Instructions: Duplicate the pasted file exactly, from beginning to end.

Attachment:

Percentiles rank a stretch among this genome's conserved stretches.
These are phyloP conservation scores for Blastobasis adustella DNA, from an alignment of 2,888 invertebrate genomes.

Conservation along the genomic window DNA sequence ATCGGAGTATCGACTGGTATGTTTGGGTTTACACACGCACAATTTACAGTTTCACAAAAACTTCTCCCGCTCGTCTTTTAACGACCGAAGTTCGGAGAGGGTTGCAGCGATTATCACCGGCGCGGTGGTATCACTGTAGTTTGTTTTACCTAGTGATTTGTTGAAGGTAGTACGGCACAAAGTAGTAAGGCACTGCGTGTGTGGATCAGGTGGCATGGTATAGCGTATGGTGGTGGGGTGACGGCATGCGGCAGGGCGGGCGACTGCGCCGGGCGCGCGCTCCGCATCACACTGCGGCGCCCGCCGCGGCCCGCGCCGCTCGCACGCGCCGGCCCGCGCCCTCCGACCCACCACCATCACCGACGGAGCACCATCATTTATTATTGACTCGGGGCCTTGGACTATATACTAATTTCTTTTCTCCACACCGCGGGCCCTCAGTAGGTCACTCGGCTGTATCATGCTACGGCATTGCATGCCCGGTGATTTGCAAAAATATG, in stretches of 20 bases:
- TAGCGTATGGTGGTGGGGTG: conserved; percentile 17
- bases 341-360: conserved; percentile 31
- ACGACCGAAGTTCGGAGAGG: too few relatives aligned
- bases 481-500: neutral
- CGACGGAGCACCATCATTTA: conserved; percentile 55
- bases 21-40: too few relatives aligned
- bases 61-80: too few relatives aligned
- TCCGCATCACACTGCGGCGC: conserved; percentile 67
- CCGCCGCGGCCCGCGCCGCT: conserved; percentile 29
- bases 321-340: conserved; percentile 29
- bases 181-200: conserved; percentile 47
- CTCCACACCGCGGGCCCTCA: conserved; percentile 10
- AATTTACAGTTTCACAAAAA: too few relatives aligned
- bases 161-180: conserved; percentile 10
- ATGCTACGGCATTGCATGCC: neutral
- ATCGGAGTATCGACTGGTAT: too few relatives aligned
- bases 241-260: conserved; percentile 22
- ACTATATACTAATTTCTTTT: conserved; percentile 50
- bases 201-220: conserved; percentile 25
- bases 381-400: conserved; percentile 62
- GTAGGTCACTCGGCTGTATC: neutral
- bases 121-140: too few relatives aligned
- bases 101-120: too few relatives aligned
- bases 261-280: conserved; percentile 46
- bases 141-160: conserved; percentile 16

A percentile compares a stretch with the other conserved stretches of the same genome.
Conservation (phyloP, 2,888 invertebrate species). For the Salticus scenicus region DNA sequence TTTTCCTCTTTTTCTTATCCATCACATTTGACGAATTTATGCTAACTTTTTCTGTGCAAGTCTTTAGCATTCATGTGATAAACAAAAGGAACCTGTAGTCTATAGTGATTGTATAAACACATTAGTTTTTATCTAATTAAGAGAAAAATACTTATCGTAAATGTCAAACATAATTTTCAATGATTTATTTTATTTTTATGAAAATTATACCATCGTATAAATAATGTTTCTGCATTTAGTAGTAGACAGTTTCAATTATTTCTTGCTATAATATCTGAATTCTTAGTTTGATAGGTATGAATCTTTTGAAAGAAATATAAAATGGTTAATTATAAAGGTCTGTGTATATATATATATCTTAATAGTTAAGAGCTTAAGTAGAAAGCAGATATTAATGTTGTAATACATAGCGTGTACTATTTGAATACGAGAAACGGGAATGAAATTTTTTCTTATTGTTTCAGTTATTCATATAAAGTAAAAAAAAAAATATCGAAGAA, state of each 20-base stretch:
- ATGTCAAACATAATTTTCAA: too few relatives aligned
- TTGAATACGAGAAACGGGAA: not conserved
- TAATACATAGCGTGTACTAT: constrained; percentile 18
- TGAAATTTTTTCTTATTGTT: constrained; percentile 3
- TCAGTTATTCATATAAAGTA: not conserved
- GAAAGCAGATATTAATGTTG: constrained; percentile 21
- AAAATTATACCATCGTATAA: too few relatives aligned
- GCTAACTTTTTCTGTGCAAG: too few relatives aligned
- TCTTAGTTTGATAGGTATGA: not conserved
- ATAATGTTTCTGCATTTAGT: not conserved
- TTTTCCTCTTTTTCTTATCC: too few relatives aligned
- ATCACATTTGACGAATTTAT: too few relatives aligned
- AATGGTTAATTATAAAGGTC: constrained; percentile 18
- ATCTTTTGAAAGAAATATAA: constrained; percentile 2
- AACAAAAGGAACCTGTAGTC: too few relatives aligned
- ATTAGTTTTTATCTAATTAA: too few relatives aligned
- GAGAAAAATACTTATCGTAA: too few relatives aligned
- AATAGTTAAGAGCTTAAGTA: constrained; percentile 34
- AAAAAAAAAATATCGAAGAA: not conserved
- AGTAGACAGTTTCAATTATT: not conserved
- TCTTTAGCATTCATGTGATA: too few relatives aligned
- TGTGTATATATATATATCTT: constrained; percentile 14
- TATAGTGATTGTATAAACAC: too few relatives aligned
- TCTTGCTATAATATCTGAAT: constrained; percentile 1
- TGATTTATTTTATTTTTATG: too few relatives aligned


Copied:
Percentiles rank a stretch among this genome's conserved stretches.
These are phyloP conservation scores for Blastobasis adustella DNA, from an alignment of 2,888 invertebrate genomes.

Conservation along the genomic window DNA sequence ATCGGAGTATCGACTGGTATGTTTGGGTTTACACACGCACAATTTACAGTTTCACAAAAACTTCTCCCGCTCGTCTTTTAACGACCGAAGTTCGGAGAGGGTTGCAGCGATTATCACCGGCGCGGTGGTATCACTGTAGTTTGTTTTACCTAGTGATTTGTTGAAGGTAGTACGGCACAAAGTAGTAAGGCACTGCGTGTGTGGATCAGGTGGCATGGTATAGCGTATGGTGGTGGGGTGACGGCATGCGGCAGGGCGGGCGACTGCGCCGGGCGCGCGCTCCGCATCACACTGCGGCGCCCGCCGCGGCCCGCGCCGCTCGCACGCGCCGGCCCGCGCCCTCCGACCCACCACCATCACCGACGGAGCACCATCATTTATTATTGACTCGGGGCCTTGGACTATATACTAATTTCTTTTCTCCACACCGCGGGCCCTCAGTAGGTCACTCGGCTGTATCATGCTACGGCATTGCATGCCCGGTGATTTGCAAAAATATG, in stretches of 20 bases:
- TAGCGTATGGTGGTGGGGTG: conserved; percentile 17
- bases 341-360: conserved; percentile 31
- ACGACCGAAGTTCGGAGAGG: too few relatives aligned
- bases 481-500: neutral
- CGACGGAGCACCATCATTTA: conserved; percentile 55
- bases 21-40: too few relatives aligned
- bases 61-80: too few relatives aligned
- TCCGCATCACACTGCGGCGC: conserved; percentile 67
- CCGCCGCGGCCCGCGCCGCT: conserved; percentile 29
- bases 321-340: conserved; percentile 29
- bases 181-200: conserved; percentile 47
- CTCCACACCGCGGGCCCTCA: conserved; percentile 10
- AATTTACAGTTTCACAAAAA: too few relatives aligned
- bases 161-180: conserved; percentile 10
- ATGCTACGGCATTGCATGCC: neutral
- ATCGGAGTATCGACTGGTAT: too few relatives aligned
- bases 241-260: conserved; percentile 22
- ACTATATACTAATTTCTTTT: conserved; percentile 50
- bases 201-220: conserved; percentile 25
- bases 381-400: conserved; percentile 62
- GTAGGTCACTCGGCTGTATC: neutral
- bases 121-140: too few relatives aligned
- bases 101-120: too few relatives aligned
- bases 261-280: conserved; percentile 46
- bases 141-160: conserved; percentile 16

A percentile compares a stretch with the other conserved stretches of the same genome.
Conservation (phyloP, 2,888 invertebrate species). For the Salticus scenicus region DNA sequence TTTTCCTCTTTTTCTTATCCATCACATTTGACGAATTTATGCTAACTTTTTCTGTGCAAGTCTTTAGCATTCATGTGATAAACAAAAGGAACCTGTAGTCTATAGTGATTGTATAAACACATTAGTTTTTATCTAATTAAGAGAAAAATACTTATCGTAAATGTCAAACATAATTTTCAATGATTTATTTTATTTTTATGAAAATTATACCATCGTATAAATAATGTTTCTGCATTTAGTAGTAGACAGTTTCAATTATTTCTTGCTATAATATCTGAATTCTTAGTTTGATAGGTATGAATCTTTTGAAAGAAATATAAAATGGTTAATTATAAAGGTCTGTGTATATATATATATCTTAATAGTTAAGAGCTTAAGTAGAAAGCAGATATTAATGTTGTAATACATAGCGTGTACTATTTGAATACGAGAAACGGGAATGAAATTTTTTCTTATTGTTTCAGTTATTCATATAAAGTAAAAAAAAAAATATCGAAGAA, state of each 20-base stretch:
- ATGTCAAACATAATTTTCAA: too few relatives aligned
- TTGAATACGAGAAACGGGAA: not conserved
- TAATACATAGCGTGTACTAT: constrained; percentile 18
- TGAAATTTTTTCTTATTGTT: constrained; percentile 3
- TCAGTTATTCATATAAAGTA: not conserved
- GAAAGCAGATATTAATGTTG: constrained; percentile 21
- AAAATTATACCATCGTATAA: too few relatives aligned
- GCTAACTTTTTCTGTGCAAG: too few relatives aligned
- TCTTAGTTTGATAGGTATGA: not conserved
- ATAATGTTTCTGCATTTAGT: not conserved
- TTTTCCTCTTTTTCTTATCC: too few relatives aligned
- ATCACATTTGACGAATTTAT: too few relatives aligned
- AATGGTTAATTATAAAGGTC: constrained; percentile 18
- ATCTTTTGAAAGAAATATAA: constrained; percentile 2
- AACAAAAGGAACCTGTAGTC: too few relatives aligned
- ATTAGTTTTTATCTAATTAA: too few relatives aligned
- GAGAAAAATACTTATCGTAA: too few relatives aligned
- AATAGTTAAGAGCTTAAGTA: constrained; percentile 34
- AAAAAAAAAATATCGAAGAA: not conserved
- AGTAGACAGTTTCAATTATT: not conserved
- TCTTTAGCATTCATGTGATA: too few relatives aligned
- TGTGTATATATATATATCTT: constrained; percentile 14
- TATAGTGATTGTATAAACAC: too few relatives aligned
- TCTTGCTATAATATCTGAAT: constrained; percentile 1
- TGATTTATTTTATTTTTATG: too few relatives aligned